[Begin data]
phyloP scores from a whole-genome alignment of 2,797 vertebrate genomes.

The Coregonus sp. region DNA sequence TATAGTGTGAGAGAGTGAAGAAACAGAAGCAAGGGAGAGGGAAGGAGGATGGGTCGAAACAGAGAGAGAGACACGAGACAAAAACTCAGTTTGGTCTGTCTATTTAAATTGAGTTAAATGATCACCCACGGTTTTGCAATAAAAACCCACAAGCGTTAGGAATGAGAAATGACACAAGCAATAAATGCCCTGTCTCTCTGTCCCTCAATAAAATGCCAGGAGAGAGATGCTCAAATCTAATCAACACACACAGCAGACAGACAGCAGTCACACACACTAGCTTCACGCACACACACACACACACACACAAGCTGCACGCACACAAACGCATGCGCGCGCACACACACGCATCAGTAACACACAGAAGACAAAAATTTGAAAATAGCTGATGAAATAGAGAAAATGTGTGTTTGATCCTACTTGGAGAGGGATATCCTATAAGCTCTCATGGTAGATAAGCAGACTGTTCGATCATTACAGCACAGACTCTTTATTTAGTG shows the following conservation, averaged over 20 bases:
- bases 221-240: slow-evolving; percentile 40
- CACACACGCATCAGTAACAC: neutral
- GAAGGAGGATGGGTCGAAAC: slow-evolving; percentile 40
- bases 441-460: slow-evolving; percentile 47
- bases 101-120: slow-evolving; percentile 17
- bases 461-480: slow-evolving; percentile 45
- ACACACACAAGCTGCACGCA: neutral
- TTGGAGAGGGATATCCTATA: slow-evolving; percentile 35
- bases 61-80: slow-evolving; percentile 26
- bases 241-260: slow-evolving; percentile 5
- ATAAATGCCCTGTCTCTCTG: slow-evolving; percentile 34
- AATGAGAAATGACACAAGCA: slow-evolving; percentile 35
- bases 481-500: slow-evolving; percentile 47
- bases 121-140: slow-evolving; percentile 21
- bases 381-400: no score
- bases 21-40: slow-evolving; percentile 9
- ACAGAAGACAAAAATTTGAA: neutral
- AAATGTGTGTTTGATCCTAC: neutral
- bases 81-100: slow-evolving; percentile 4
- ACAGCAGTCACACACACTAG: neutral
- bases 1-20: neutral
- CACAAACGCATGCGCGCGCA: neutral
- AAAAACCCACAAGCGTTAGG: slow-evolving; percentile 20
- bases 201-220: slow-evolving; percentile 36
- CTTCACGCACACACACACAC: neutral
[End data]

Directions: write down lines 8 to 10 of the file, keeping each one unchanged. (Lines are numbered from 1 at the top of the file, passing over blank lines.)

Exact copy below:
- bases 461-480: slow-evolving; percentile 45
- ACACACACAAGCTGCACGCA: neutral
- TTGGAGAGGGATATCCTATA: slow-evolving; percentile 35